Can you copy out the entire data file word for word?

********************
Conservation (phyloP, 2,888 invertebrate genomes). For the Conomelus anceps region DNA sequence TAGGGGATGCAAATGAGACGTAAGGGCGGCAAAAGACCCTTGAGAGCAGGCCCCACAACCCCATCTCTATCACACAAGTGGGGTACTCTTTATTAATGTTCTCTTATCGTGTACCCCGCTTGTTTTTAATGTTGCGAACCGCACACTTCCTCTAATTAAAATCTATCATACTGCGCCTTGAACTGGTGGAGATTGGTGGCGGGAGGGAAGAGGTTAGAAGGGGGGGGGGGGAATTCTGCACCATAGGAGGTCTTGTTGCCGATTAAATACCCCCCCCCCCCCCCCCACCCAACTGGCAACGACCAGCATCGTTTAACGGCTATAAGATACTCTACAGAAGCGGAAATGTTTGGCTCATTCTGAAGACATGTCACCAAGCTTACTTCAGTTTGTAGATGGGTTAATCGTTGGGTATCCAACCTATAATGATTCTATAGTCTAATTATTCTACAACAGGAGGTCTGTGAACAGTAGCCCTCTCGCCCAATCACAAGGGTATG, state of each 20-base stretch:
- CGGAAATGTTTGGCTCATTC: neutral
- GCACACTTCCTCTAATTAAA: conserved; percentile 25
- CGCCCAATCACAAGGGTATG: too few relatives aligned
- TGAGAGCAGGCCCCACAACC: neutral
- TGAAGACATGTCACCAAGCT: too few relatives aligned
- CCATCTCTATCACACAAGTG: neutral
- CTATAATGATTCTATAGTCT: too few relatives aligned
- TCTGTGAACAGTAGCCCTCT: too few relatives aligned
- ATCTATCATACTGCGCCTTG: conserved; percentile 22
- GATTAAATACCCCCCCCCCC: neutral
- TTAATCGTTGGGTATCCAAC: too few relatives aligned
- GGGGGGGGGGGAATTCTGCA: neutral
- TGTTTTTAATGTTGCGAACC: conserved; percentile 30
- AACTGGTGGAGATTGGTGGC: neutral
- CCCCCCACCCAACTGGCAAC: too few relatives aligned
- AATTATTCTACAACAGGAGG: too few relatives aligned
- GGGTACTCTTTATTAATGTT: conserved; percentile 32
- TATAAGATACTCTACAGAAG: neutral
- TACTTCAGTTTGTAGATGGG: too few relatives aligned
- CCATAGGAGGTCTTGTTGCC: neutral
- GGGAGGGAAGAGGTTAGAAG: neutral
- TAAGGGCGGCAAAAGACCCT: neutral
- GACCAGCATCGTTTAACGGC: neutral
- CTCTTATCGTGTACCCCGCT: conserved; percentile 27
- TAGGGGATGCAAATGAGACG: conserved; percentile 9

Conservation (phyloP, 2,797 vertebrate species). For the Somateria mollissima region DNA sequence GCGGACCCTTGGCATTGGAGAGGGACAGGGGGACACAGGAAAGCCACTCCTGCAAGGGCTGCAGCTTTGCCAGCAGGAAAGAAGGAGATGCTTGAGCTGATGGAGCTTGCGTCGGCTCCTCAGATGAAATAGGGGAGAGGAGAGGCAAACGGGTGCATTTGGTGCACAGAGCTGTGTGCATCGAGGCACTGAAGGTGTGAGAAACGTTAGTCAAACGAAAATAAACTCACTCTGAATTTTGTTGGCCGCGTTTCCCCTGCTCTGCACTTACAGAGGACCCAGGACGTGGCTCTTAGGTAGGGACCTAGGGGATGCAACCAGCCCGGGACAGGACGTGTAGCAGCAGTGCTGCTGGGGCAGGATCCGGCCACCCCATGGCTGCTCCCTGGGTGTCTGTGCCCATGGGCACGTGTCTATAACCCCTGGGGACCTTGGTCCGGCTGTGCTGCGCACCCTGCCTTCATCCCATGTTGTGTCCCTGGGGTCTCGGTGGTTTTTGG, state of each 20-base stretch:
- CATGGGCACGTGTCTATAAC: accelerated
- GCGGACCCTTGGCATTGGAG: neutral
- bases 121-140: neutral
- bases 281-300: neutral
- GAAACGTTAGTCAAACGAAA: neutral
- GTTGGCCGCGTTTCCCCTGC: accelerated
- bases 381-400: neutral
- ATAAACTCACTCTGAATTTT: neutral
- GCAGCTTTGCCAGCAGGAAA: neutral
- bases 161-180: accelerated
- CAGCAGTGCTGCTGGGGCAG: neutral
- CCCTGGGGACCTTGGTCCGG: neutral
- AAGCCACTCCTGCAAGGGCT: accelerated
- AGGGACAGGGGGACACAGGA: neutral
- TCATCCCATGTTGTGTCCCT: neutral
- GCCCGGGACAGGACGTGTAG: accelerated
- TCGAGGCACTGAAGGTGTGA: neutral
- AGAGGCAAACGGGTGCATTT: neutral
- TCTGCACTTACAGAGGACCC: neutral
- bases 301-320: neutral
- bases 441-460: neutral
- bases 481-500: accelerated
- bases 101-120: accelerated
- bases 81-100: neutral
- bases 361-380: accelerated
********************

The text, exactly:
Conservation (phyloP, 2,888 invertebrate genomes). For the Conomelus anceps region DNA sequence TAGGGGATGCAAATGAGACGTAAGGGCGGCAAAAGACCCTTGAGAGCAGGCCCCACAACCCCATCTCTATCACACAAGTGGGGTACTCTTTATTAATGTTCTCTTATCGTGTACCCCGCTTGTTTTTAATGTTGCGAACCGCACACTTCCTCTAATTAAAATCTATCATACTGCGCCTTGAACTGGTGGAGATTGGTGGCGGGAGGGAAGAGGTTAGAAGGGGGGGGGGGGAATTCTGCACCATAGGAGGTCTTGTTGCCGATTAAATACCCCCCCCCCCCCCCCCACCCAACTGGCAACGACCAGCATCGTTTAACGGCTATAAGATACTCTACAGAAGCGGAAATGTTTGGCTCATTCTGAAGACATGTCACCAAGCTTACTTCAGTTTGTAGATGGGTTAATCGTTGGGTATCCAACCTATAATGATTCTATAGTCTAATTATTCTACAACAGGAGGTCTGTGAACAGTAGCCCTCTCGCCCAATCACAAGGGTATG, state of each 20-base stretch:
- CGGAAATGTTTGGCTCATTC: neutral
- GCACACTTCCTCTAATTAAA: conserved; percentile 25
- CGCCCAATCACAAGGGTATG: too few relatives aligned
- TGAGAGCAGGCCCCACAACC: neutral
- TGAAGACATGTCACCAAGCT: too few relatives aligned
- CCATCTCTATCACACAAGTG: neutral
- CTATAATGATTCTATAGTCT: too few relatives aligned
- TCTGTGAACAGTAGCCCTCT: too few relatives aligned
- ATCTATCATACTGCGCCTTG: conserved; percentile 22
- GATTAAATACCCCCCCCCCC: neutral
- TTAATCGTTGGGTATCCAAC: too few relatives aligned
- GGGGGGGGGGGAATTCTGCA: neutral
- TGTTTTTAATGTTGCGAACC: conserved; percentile 30
- AACTGGTGGAGATTGGTGGC: neutral
- CCCCCCACCCAACTGGCAAC: too few relatives aligned
- AATTATTCTACAACAGGAGG: too few relatives aligned
- GGGTACTCTTTATTAATGTT: conserved; percentile 32
- TATAAGATACTCTACAGAAG: neutral
- TACTTCAGTTTGTAGATGGG: too few relatives aligned
- CCATAGGAGGTCTTGTTGCC: neutral
- GGGAGGGAAGAGGTTAGAAG: neutral
- TAAGGGCGGCAAAAGACCCT: neutral
- GACCAGCATCGTTTAACGGC: neutral
- CTCTTATCGTGTACCCCGCT: conserved; percentile 27
- TAGGGGATGCAAATGAGACG: conserved; percentile 9

Conservation (phyloP, 2,797 vertebrate species). For the Somateria mollissima region DNA sequence GCGGACCCTTGGCATTGGAGAGGGACAGGGGGACACAGGAAAGCCACTCCTGCAAGGGCTGCAGCTTTGCCAGCAGGAAAGAAGGAGATGCTTGAGCTGATGGAGCTTGCGTCGGCTCCTCAGATGAAATAGGGGAGAGGAGAGGCAAACGGGTGCATTTGGTGCACAGAGCTGTGTGCATCGAGGCACTGAAGGTGTGAGAAACGTTAGTCAAACGAAAATAAACTCACTCTGAATTTTGTTGGCCGCGTTTCCCCTGCTCTGCACTTACAGAGGACCCAGGACGTGGCTCTTAGGTAGGGACCTAGGGGATGCAACCAGCCCGGGACAGGACGTGTAGCAGCAGTGCTGCTGGGGCAGGATCCGGCCACCCCATGGCTGCTCCCTGGGTGTCTGTGCCCATGGGCACGTGTCTATAACCCCTGGGGACCTTGGTCCGGCTGTGCTGCGCACCCTGCCTTCATCCCATGTTGTGTCCCTGGGGTCTCGGTGGTTTTTGG, state of each 20-base stretch:
- CATGGGCACGTGTCTATAAC: accelerated
- GCGGACCCTTGGCATTGGAG: neutral
- bases 121-140: neutral
- bases 281-300: neutral
- GAAACGTTAGTCAAACGAAA: neutral
- GTTGGCCGCGTTTCCCCTGC: accelerated
- bases 381-400: neutral
- ATAAACTCACTCTGAATTTT: neutral
- GCAGCTTTGCCAGCAGGAAA: neutral
- bases 161-180: accelerated
- CAGCAGTGCTGCTGGGGCAG: neutral
- CCCTGGGGACCTTGGTCCGG: neutral
- AAGCCACTCCTGCAAGGGCT: accelerated
- AGGGACAGGGGGACACAGGA: neutral
- TCATCCCATGTTGTGTCCCT: neutral
- GCCCGGGACAGGACGTGTAG: accelerated
- TCGAGGCACTGAAGGTGTGA: neutral
- AGAGGCAAACGGGTGCATTT: neutral
- TCTGCACTTACAGAGGACCC: neutral
- bases 301-320: neutral
- bases 441-460: neutral
- bases 481-500: accelerated
- bases 101-120: accelerated
- bases 81-100: neutral
- bases 361-380: accelerated